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Last Posted: Dec 06, 2023
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Lipoprotein(a), platelet function and cardiovascular disease.
Harpreet S Bhatia et al. Nat Rev Cardiol 2023 11

From the abstract: " Lipoprotein(a) (Lp(a)) independently contributes to atherothrombosis through several mechanisms, including putative antifibrinolytic properties. However, genetic association studies and experimental studies have not demonstrated an association between high Lp(a) levels in the plasma and the risk of venous thromboembolism or clot properties, respectively."

Identifying individuals at extreme risk of venous thromboembolism using polygenic risk scores.
Michael Chong et al. Nature genetics 2023 3 (3) 358-360

Current risk assessment and treatment strategies for venous thromboembolism (VTE) consider genetic factors only in a limited way. New work shows a more pervasive role of common variants in VTE risk, inspiring genetic predictors that surpass and complement individual clinical risk factors and monogenic thrombophilia testing.

Genome-wide meta-analysis identifies 93 risk loci and enables risk prediction equivalent to monogenic forms of venous thromboembolism.
Ghouse Jonas et al. Nature genetics 2023 1

We report a genome-wide association study of venous thromboembolism (VTE) incorporating 81,190?cases and 1,419,671?controls sampled from six cohorts. We identify 93?risk loci, of which 62 are previously unreported. Many of the identified risk loci are at genes encoding proteins with functions converging on the coagulation cascade or platelet function. A VTE polygenic risk score (PRS) enabled effective identification of both high- and low-risk individuals.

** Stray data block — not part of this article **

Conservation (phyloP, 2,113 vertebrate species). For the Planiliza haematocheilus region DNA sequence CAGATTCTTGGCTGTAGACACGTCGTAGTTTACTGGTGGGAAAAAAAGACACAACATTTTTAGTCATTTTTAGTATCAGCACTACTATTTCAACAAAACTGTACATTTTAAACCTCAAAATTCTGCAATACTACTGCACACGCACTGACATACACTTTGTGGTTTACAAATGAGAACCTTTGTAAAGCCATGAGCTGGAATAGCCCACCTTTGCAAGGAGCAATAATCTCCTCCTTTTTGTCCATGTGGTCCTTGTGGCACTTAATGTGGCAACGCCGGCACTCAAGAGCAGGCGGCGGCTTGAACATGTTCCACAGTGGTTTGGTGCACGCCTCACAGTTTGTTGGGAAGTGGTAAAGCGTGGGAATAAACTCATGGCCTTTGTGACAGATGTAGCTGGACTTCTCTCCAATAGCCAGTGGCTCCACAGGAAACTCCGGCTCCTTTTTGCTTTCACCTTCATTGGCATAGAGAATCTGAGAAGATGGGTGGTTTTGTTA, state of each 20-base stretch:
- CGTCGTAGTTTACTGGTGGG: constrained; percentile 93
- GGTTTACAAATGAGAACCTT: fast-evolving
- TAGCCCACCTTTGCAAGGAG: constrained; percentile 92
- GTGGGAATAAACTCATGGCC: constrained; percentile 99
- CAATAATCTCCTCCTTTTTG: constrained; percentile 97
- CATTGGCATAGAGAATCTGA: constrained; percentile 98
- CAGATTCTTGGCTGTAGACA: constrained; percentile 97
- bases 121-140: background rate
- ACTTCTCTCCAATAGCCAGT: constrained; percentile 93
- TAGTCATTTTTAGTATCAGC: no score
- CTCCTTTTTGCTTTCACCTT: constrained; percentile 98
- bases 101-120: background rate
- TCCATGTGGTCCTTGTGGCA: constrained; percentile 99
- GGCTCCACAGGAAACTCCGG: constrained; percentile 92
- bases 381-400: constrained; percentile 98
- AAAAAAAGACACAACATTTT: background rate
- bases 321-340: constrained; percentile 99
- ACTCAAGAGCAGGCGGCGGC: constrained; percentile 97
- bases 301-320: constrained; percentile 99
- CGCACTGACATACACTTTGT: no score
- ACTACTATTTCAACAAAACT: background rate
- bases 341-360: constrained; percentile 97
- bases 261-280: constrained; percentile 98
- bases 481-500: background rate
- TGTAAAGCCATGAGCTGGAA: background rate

Association of Supernumerary Sex Chromosome Aneuploidies With Venous Thromboembolism.
Berry Alexander S F et al. JAMA 2023 1 (3) 235-243

In this retrospective multicohort study that included 642?544 adult participants, the incidence of a VTE diagnosis among those with an additional sex chromosome compared with those with 2 sex chromosomes was 1.3% per person-year compared with 0.25% per person-year, respectively, in one cohort, and 0.42% per person-year compared with 0.11% per person-year, respectively, in the other cohort. These differences were statistically significant.

Disclaimer: Articles listed in the Public Health Genomics and Precision Health Knowledge Base are selected by the CDC Office of Public Health Genomics to provide current awareness of the literature and news. Inclusion in the update does not necessarily represent the views of the Centers for Disease Control and Prevention nor does it imply endorsement of the article's methods or findings. CDC and DHHS assume no responsibility for the factual accuracy of the items presented. The selection, omission, or content of items does not imply any endorsement or other position taken by CDC or DHHS. Opinion, findings and conclusions expressed by the original authors of items included in the update, or persons quoted therein, are strictly their own and are in no way meant to represent the opinion or views of CDC or DHHS. References to publications, news sources, and non-CDC Websites are provided solely for informational purposes and do not imply endorsement by CDC or DHHS.